The Unicorn and the Stranger

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Scanning the room beside the big prince, Indulan looked over at the chipped and battered bar where a dirty, gnarled old man stood drying a clay drinking pot with an even dirtier apron, its length covered with splotches of grease and old, spilled food. He spoke just as the barkeep looked in their direction.

"Perhaps the bartender has noticed a stranger arriving, my lord."

Examining the two men and their lithe companion with rheumy eyes, the barkeep frowned. Then he shrugged at the incomprehensible habits of nobles before he spoke himself, turning his eyes and hands back to his drying.

"What'll ya have, lads? If it's more women yer lookin' for, that's the Cock's Glory, two pubs over,"  he grunted, ignoring Nerise' barely stifled sound of outrage as he continued drying the pot half-heartedly. "Though, by the looks of ya and that slice of tart with ya, you'd do better down at the Slipway."

Indulan grimaced at Lawrence's tightening frown before he replied.

"We're not here for women, old man," the Caledonian officer curtly replied, glancing around the small room. "We're here to meet somebody."

"So you say," the barkeep said dismissively and turned to put the pot onto a dust-covered rack behind him before pulling another from a bucket of slimy-looking water.

Another glance around the room yielded the conversation had gone unnoticed. If anything, the half dozen men at their battered tables bent even lower over their pots of ale than before. It was only by chance that Lawrence caught sight of a curious shifting in the shadows in the room's far corner. Perhaps this was the messenger they were looking for.

Waving an ever more frustrated Indulan to silence before he could speak again to the barkeep, Lawrence pointed at the shifting shadow.

"There," he rasped and, without any further hesitation, began to walk across the room towards the shadow.

Curiously, with each step towards the corner, the shadows seem to lessen until Lawrence could make out a tall figure standing in their heart, cloaked against the casual eye and leaning on a heavy, gnarled staff.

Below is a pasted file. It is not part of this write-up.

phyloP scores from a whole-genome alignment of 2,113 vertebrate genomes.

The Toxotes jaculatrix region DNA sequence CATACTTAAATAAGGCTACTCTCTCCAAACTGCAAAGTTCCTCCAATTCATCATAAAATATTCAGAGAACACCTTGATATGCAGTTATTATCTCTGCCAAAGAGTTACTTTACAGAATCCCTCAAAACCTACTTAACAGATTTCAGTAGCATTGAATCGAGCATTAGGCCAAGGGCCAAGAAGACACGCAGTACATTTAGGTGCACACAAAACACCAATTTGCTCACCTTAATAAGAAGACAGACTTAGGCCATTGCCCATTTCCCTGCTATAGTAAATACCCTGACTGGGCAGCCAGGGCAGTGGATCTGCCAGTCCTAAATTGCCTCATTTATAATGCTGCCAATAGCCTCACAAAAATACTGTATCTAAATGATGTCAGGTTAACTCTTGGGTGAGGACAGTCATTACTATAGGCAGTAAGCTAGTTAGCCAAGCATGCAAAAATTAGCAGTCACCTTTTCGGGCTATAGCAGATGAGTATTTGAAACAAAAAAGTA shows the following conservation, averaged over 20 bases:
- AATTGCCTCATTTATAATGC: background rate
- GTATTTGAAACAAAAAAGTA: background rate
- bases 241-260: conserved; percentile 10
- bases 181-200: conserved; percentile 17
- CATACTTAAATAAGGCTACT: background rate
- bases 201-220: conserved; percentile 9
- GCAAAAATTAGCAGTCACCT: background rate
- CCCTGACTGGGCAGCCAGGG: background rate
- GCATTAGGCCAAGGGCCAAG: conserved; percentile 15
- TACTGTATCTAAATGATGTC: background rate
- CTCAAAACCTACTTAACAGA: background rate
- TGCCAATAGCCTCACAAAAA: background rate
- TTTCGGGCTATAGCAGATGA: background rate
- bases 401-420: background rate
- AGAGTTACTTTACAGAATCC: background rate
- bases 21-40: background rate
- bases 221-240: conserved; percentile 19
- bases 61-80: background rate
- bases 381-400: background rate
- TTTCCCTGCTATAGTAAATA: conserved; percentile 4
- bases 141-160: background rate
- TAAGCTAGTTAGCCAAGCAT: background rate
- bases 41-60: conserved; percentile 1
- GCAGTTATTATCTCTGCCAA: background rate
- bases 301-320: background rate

"You," he growled in challenge as he came to a halt not five paces from the cloaked figure. "You sent the scroll to me in the garden earlier this afternoon, didn't you."

"Of course," a papery whisper replied from beneath the hood's heavy cowl, the words touched by a strange accent. "You and your people have dwelt in ignorance long enough. If we are to survive the tumult of the oncoming storm, I had to act, to stir you to remembrance of your role and destiny, son of Ironstorm."

Lawrence frowned as he felt Nerise' fingers entangle with his, the lithe young woman close enough that he could feel her tremble. On his other side, the stranger's odd words forced Indulan to drop a gloved hand onto the hilt of his sword, the Caledonian clearly disturbed. 

There was no denying that the stranger spoke powerful words, yet they were not the ones he was looking for. He had hoped he'd hear something about his dreams and how they foretold destiny. Denied that initial hope, Lawrence's frustration flared.

"I've heard vague mutterings from clairvoyants before, stranger and they came true with no more certainly than yours will," he hissed tautly in response. "Talemon has seen enough turmoil to last a legion of lifetimes. Why should I listen, ...?"

"Because of the dream, son of Ironstorm," the stranger smoothly interrupted, leaning forward on its staff. "Because of the plain of fire filled with demons raining destruction down upon you and your brothers' heads."

Lawrence throttled the urge to put a hand on the hilt of his i'yna and, instead, forced himself to complete calm as Nerise' hand clutched his ever more tightly with each new word. There they were, words dealing with his dream. But instead of feeling reassurance that he'd shortly have answers, he felt nothing but grim foreboding instead.

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